Digital Economy Dispatch #014

13th December 2020

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What’s the Focus for Productivity in the Digital Era?

One of the major challenges facing the UK is to boost productivity. Traditionally measured in terms of output per hour worked, the UK has been experiencing a major decline in productivity since the financial crisis. This drop appears to be worse in the UK than in other comparable countries. Since the financial crisis the UK has recorded low productivity-growth, and in 2019 was seeing its worst figures in 5 years.

The puzzling question for many is why productivity is falling even when digitization and digital transformation is increasing. The consensus is that technology adoption takes some time to become widely adopted, and therefore make impact in the figures. Overcoming organizational barriers to its use requires energy and investment. Only once these are addressed will the differences become clear.

Yet the past few months may well have turned this thinking on its head. Digital transformation is now taking place in the context of formidable changes in business and society. The shift toward greater use of digital technology (also described by Nicholas Carr as the “big switch”) tracks the journey being undertaken by organizations under intense competition from a global marketplace forcing them to enhance their capabilities for a digital world. Understanding the depth and breadth of this transformation raises key questions about how to define and measure its effects.

Understanding the relationship between worker productivity and digital transformation is not straightforward. Consequently, assessing the reasons for such poor performance figures may involve several factors. The problems may begin with the realization that we may be measuring the wrong things and looking for improvements in the wrong areas. There is a significant challenge in applying traditional methods for measuring productivity and value when considering the use and adoption of digital technologies.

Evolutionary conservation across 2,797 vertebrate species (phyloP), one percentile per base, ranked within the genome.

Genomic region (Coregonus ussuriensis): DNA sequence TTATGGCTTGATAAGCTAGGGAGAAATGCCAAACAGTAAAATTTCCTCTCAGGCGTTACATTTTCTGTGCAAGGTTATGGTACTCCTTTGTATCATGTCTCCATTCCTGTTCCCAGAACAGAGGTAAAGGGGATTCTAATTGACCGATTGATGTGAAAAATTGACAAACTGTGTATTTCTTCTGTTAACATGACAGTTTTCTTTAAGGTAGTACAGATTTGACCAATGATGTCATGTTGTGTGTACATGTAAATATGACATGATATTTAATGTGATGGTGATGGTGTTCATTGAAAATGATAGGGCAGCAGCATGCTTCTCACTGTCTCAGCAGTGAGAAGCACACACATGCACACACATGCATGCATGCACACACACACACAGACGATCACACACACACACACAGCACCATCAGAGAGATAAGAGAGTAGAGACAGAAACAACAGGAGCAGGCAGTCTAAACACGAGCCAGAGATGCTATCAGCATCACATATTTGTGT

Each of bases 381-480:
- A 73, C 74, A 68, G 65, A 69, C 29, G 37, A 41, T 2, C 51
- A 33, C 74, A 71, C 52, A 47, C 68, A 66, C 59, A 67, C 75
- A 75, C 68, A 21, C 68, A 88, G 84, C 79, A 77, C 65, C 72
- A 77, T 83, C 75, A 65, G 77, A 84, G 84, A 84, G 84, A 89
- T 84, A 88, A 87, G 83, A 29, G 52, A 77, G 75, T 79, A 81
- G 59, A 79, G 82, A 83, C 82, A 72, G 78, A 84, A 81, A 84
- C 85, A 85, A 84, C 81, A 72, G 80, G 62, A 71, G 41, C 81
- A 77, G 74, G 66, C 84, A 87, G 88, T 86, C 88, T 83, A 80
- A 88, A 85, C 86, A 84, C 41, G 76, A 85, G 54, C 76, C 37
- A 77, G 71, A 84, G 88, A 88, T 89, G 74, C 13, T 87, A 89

One approach to understanding this dilemma is to reconsider where and how value is created in a digital economy. In a digital world, value is found both in the knowledge assets being managed and, more significantly, in accelerating how that knowledge flows. In a world of volatile change, the measure of an organization’s success may be determined by its ability to sense and respond to the many different flows of knowledge around them; internally across business units and across supply chains, and externally with customers and in broader community interactions.

The real-time visibility, orchestration, and decision making enabled by digital transformation powers a different collaborative productivity that is focused on accelerating teams and connecting disparate organizations. The conversations taking place across these boundaries are important because they hold the key to behaviours and attitudes that inform the desirability of new and existing products and services, as well as strengthen confidence in decision-making on strategy and directions in times of massive uncertainty.

Understanding the importance of information flow has its implications, seen most strikingly in emerging platform technologies and their business models. Platform models create value by connecting potential buyers and sellers through online marketplaces that encourage growth within and across these communities, to the benefit of all those participating in this collaborative ecosystem. More buyers attract more seller. More sellers attract more buyers. As a consequence, the platform provider financially benefits from the exchange of goods and services it stimulates and generates new business opportunities by mining the interactions taking place within the ecosystem it has created. Platform companies are stimulating massive growth by encouraging large ecosystems of partners and consumers in the USA, China, and elsewhere across the globe.